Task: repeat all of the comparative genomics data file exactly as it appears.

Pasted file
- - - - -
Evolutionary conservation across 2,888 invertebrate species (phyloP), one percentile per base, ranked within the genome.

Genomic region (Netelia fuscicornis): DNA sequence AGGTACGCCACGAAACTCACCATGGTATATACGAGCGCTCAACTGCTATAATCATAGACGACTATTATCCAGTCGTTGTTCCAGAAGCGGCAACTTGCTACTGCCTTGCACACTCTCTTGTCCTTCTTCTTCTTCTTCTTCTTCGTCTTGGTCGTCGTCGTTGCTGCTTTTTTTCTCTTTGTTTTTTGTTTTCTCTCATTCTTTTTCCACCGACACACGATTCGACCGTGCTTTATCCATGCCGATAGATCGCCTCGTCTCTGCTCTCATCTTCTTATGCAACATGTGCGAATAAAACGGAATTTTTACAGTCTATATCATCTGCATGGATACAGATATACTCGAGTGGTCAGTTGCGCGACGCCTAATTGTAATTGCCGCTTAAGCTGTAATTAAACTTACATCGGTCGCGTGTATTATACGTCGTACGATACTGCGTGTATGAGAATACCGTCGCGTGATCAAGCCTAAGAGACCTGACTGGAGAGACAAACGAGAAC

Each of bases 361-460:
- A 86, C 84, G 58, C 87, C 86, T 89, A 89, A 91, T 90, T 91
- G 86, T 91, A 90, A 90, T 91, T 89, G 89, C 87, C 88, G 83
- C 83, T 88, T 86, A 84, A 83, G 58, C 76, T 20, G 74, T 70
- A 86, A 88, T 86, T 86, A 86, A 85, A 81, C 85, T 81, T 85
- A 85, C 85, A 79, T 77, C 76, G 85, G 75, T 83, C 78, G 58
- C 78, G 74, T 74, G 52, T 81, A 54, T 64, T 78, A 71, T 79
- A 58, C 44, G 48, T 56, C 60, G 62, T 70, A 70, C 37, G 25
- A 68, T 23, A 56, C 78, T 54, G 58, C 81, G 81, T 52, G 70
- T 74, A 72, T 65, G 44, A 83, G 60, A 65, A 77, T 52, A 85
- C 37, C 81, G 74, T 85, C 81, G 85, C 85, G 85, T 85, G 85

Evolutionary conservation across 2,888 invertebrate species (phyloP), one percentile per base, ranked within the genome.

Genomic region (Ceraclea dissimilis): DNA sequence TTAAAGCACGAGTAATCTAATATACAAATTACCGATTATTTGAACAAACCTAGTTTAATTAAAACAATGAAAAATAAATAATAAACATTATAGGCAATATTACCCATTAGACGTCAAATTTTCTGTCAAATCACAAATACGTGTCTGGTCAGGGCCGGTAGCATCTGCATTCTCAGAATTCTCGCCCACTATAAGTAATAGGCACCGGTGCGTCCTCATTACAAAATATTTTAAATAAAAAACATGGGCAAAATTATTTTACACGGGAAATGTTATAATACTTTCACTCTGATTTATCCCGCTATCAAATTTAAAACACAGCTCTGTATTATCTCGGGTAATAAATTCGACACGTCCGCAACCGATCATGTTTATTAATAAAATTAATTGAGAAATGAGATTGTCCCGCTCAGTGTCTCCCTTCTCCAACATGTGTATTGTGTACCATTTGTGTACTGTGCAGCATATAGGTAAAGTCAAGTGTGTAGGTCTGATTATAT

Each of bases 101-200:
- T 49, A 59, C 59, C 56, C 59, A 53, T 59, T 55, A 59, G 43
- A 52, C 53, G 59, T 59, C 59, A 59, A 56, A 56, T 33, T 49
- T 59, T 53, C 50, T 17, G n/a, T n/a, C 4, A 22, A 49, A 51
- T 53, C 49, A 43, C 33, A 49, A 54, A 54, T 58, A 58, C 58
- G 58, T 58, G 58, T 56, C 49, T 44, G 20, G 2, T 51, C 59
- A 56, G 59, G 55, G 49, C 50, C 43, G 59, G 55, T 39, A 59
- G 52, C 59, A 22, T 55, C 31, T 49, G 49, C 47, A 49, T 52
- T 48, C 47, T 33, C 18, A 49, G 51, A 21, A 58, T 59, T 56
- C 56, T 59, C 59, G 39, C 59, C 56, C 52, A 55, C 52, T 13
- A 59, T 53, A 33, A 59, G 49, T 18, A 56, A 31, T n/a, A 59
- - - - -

Evolutionary conservation across 2,888 invertebrate species (phyloP), one percentile per base, ranked within the genome.

Genomic region (Netelia fuscicornis): DNA sequence AGGTACGCCACGAAACTCACCATGGTATATACGAGCGCTCAACTGCTATAATCATAGACGACTATTATCCAGTCGTTGTTCCAGAAGCGGCAACTTGCTACTGCCTTGCACACTCTCTTGTCCTTCTTCTTCTTCTTCTTCTTCGTCTTGGTCGTCGTCGTTGCTGCTTTTTTTCTCTTTGTTTTTTGTTTTCTCTCATTCTTTTTCCACCGACACACGATTCGACCGTGCTTTATCCATGCCGATAGATCGCCTCGTCTCTGCTCTCATCTTCTTATGCAACATGTGCGAATAAAACGGAATTTTTACAGTCTATATCATCTGCATGGATACAGATATACTCGAGTGGTCAGTTGCGCGACGCCTAATTGTAATTGCCGCTTAAGCTGTAATTAAACTTACATCGGTCGCGTGTATTATACGTCGTACGATACTGCGTGTATGAGAATACCGTCGCGTGATCAAGCCTAAGAGACCTGACTGGAGAGACAAACGAGAAC

Each of bases 361-460:
- A 86, C 84, G 58, C 87, C 86, T 89, A 89, A 91, T 90, T 91
- G 86, T 91, A 90, A 90, T 91, T 89, G 89, C 87, C 88, G 83
- C 83, T 88, T 86, A 84, A 83, G 58, C 76, T 20, G 74, T 70
- A 86, A 88, T 86, T 86, A 86, A 85, A 81, C 85, T 81, T 85
- A 85, C 85, A 79, T 77, C 76, G 85, G 75, T 83, C 78, G 58
- C 78, G 74, T 74, G 52, T 81, A 54, T 64, T 78, A 71, T 79
- A 58, C 44, G 48, T 56, C 60, G 62, T 70, A 70, C 37, G 25
- A 68, T 23, A 56, C 78, T 54, G 58, C 81, G 81, T 52, G 70
- T 74, A 72, T 65, G 44, A 83, G 60, A 65, A 77, T 52, A 85
- C 37, C 81, G 74, T 85, C 81, G 85, C 85, G 85, T 85, G 85

Evolutionary conservation across 2,888 invertebrate species (phyloP), one percentile per base, ranked within the genome.

Genomic region (Ceraclea dissimilis): DNA sequence TTAAAGCACGAGTAATCTAATATACAAATTACCGATTATTTGAACAAACCTAGTTTAATTAAAACAATGAAAAATAAATAATAAACATTATAGGCAATATTACCCATTAGACGTCAAATTTTCTGTCAAATCACAAATACGTGTCTGGTCAGGGCCGGTAGCATCTGCATTCTCAGAATTCTCGCCCACTATAAGTAATAGGCACCGGTGCGTCCTCATTACAAAATATTTTAAATAAAAAACATGGGCAAAATTATTTTACACGGGAAATGTTATAATACTTTCACTCTGATTTATCCCGCTATCAAATTTAAAACACAGCTCTGTATTATCTCGGGTAATAAATTCGACACGTCCGCAACCGATCATGTTTATTAATAAAATTAATTGAGAAATGAGATTGTCCCGCTCAGTGTCTCCCTTCTCCAACATGTGTATTGTGTACCATTTGTGTACTGTGCAGCATATAGGTAAAGTCAAGTGTGTAGGTCTGATTATAT

Each of bases 101-200:
- T 49, A 59, C 59, C 56, C 59, A 53, T 59, T 55, A 59, G 43
- A 52, C 53, G 59, T 59, C 59, A 59, A 56, A 56, T 33, T 49
- T 59, T 53, C 50, T 17, G n/a, T n/a, C 4, A 22, A 49, A 51
- T 53, C 49, A 43, C 33, A 49, A 54, A 54, T 58, A 58, C 58
- G 58, T 58, G 58, T 56, C 49, T 44, G 20, G 2, T 51, C 59
- A 56, G 59, G 55, G 49, C 50, C 43, G 59, G 55, T 39, A 59
- G 52, C 59, A 22, T 55, C 31, T 49, G 49, C 47, A 49, T 52
- T 48, C 47, T 33, C 18, A 49, G 51, A 21, A 58, T 59, T 56
- C 56, T 59, C 59, G 39, C 59, C 56, C 52, A 55, C 52, T 13
- A 59, T 53, A 33, A 59, G 49, T 18, A 56, A 31, T n/a, A 59